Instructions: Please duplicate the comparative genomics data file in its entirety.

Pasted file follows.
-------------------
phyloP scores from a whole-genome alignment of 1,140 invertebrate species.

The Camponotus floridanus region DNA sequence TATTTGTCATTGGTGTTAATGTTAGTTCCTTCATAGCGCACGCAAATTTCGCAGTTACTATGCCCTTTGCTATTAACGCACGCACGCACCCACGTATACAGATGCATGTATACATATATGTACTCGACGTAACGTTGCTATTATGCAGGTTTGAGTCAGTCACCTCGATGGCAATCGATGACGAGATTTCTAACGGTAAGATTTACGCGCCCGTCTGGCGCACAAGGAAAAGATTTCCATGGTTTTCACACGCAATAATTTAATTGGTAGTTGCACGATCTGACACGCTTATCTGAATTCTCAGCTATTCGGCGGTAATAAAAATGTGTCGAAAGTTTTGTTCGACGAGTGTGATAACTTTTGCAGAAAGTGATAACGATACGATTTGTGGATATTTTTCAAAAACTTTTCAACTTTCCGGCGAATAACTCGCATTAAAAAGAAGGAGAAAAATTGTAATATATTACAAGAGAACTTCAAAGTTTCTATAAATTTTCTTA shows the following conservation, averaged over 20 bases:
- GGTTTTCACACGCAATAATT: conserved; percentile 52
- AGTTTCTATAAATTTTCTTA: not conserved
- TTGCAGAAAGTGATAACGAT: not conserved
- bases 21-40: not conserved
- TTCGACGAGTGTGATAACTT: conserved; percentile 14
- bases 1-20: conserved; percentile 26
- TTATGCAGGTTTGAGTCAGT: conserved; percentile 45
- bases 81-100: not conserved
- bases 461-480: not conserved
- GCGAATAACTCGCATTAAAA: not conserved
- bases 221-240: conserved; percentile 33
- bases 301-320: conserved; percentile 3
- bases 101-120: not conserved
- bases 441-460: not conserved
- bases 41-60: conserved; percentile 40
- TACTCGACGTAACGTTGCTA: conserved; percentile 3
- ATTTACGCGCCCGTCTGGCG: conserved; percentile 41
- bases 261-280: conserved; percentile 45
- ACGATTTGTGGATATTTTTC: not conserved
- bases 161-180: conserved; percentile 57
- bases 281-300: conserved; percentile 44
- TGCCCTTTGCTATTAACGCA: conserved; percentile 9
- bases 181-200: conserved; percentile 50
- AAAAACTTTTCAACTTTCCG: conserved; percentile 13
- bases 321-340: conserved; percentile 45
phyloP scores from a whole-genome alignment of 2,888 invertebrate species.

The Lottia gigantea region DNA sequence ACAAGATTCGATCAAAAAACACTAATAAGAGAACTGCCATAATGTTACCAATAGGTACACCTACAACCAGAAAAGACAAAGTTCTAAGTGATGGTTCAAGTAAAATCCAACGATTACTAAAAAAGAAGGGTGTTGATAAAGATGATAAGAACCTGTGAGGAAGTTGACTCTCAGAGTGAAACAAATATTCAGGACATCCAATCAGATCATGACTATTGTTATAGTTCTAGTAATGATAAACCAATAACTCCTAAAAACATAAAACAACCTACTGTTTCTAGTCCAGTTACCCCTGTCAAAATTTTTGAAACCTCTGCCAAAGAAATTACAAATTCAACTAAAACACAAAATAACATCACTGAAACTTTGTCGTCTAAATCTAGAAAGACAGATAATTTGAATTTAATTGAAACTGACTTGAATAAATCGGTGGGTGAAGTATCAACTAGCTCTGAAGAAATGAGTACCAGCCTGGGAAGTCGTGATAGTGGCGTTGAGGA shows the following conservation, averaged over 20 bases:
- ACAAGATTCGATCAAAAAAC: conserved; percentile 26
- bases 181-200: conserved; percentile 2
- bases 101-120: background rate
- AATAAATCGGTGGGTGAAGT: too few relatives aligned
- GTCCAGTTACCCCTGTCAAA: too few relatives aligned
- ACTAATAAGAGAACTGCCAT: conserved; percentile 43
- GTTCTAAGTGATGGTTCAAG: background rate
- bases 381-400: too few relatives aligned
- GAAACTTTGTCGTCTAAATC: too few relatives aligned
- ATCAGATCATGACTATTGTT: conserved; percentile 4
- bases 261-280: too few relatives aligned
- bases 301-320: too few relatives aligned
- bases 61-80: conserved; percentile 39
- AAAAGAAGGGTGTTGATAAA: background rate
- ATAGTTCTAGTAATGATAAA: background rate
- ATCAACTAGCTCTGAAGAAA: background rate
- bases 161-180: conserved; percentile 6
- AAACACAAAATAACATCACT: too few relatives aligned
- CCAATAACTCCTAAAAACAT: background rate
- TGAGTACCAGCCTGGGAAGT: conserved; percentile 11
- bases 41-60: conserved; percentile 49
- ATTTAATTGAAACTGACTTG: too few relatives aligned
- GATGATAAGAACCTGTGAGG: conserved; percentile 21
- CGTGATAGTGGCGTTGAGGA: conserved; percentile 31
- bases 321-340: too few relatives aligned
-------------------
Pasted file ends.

phyloP scores from a whole-genome alignment of 1,140 invertebrate species.

The Camponotus floridanus region DNA sequence TATTTGTCATTGGTGTTAATGTTAGTTCCTTCATAGCGCACGCAAATTTCGCAGTTACTATGCCCTTTGCTATTAACGCACGCACGCACCCACGTATACAGATGCATGTATACATATATGTACTCGACGTAACGTTGCTATTATGCAGGTTTGAGTCAGTCACCTCGATGGCAATCGATGACGAGATTTCTAACGGTAAGATTTACGCGCCCGTCTGGCGCACAAGGAAAAGATTTCCATGGTTTTCACACGCAATAATTTAATTGGTAGTTGCACGATCTGACACGCTTATCTGAATTCTCAGCTATTCGGCGGTAATAAAAATGTGTCGAAAGTTTTGTTCGACGAGTGTGATAACTTTTGCAGAAAGTGATAACGATACGATTTGTGGATATTTTTCAAAAACTTTTCAACTTTCCGGCGAATAACTCGCATTAAAAAGAAGGAGAAAAATTGTAATATATTACAAGAGAACTTCAAAGTTTCTATAAATTTTCTTA shows the following conservation, averaged over 20 bases:
- GGTTTTCACACGCAATAATT: conserved; percentile 52
- AGTTTCTATAAATTTTCTTA: not conserved
- TTGCAGAAAGTGATAACGAT: not conserved
- bases 21-40: not conserved
- TTCGACGAGTGTGATAACTT: conserved; percentile 14
- bases 1-20: conserved; percentile 26
- TTATGCAGGTTTGAGTCAGT: conserved; percentile 45
- bases 81-100: not conserved
- bases 461-480: not conserved
- GCGAATAACTCGCATTAAAA: not conserved
- bases 221-240: conserved; percentile 33
- bases 301-320: conserved; percentile 3
- bases 101-120: not conserved
- bases 441-460: not conserved
- bases 41-60: conserved; percentile 40
- TACTCGACGTAACGTTGCTA: conserved; percentile 3
- ATTTACGCGCCCGTCTGGCG: conserved; percentile 41
- bases 261-280: conserved; percentile 45
- ACGATTTGTGGATATTTTTC: not conserved
- bases 161-180: conserved; percentile 57
- bases 281-300: conserved; percentile 44
- TGCCCTTTGCTATTAACGCA: conserved; percentile 9
- bases 181-200: conserved; percentile 50
- AAAAACTTTTCAACTTTCCG: conserved; percentile 13
- bases 321-340: conserved; percentile 45
phyloP scores from a whole-genome alignment of 2,888 invertebrate species.

The Lottia gigantea region DNA sequence ACAAGATTCGATCAAAAAACACTAATAAGAGAACTGCCATAATGTTACCAATAGGTACACCTACAACCAGAAAAGACAAAGTTCTAAGTGATGGTTCAAGTAAAATCCAACGATTACTAAAAAAGAAGGGTGTTGATAAAGATGATAAGAACCTGTGAGGAAGTTGACTCTCAGAGTGAAACAAATATTCAGGACATCCAATCAGATCATGACTATTGTTATAGTTCTAGTAATGATAAACCAATAACTCCTAAAAACATAAAACAACCTACTGTTTCTAGTCCAGTTACCCCTGTCAAAATTTTTGAAACCTCTGCCAAAGAAATTACAAATTCAACTAAAACACAAAATAACATCACTGAAACTTTGTCGTCTAAATCTAGAAAGACAGATAATTTGAATTTAATTGAAACTGACTTGAATAAATCGGTGGGTGAAGTATCAACTAGCTCTGAAGAAATGAGTACCAGCCTGGGAAGTCGTGATAGTGGCGTTGAGGA shows the following conservation, averaged over 20 bases:
- ACAAGATTCGATCAAAAAAC: conserved; percentile 26
- bases 181-200: conserved; percentile 2
- bases 101-120: background rate
- AATAAATCGGTGGGTGAAGT: too few relatives aligned
- GTCCAGTTACCCCTGTCAAA: too few relatives aligned
- ACTAATAAGAGAACTGCCAT: conserved; percentile 43
- GTTCTAAGTGATGGTTCAAG: background rate
- bases 381-400: too few relatives aligned
- GAAACTTTGTCGTCTAAATC: too few relatives aligned
- ATCAGATCATGACTATTGTT: conserved; percentile 4
- bases 261-280: too few relatives aligned
- bases 301-320: too few relatives aligned
- bases 61-80: conserved; percentile 39
- AAAAGAAGGGTGTTGATAAA: background rate
- ATAGTTCTAGTAATGATAAA: background rate
- ATCAACTAGCTCTGAAGAAA: background rate
- bases 161-180: conserved; percentile 6
- AAACACAAAATAACATCACT: too few relatives aligned
- CCAATAACTCCTAAAAACAT: background rate
- TGAGTACCAGCCTGGGAAGT: conserved; percentile 11
- bases 41-60: conserved; percentile 49
- ATTTAATTGAAACTGACTTG: too few relatives aligned
- GATGATAAGAACCTGTGAGG: conserved; percentile 21
- CGTGATAGTGGCGTTGAGGA: conserved; percentile 31
- bases 321-340: too few relatives aligned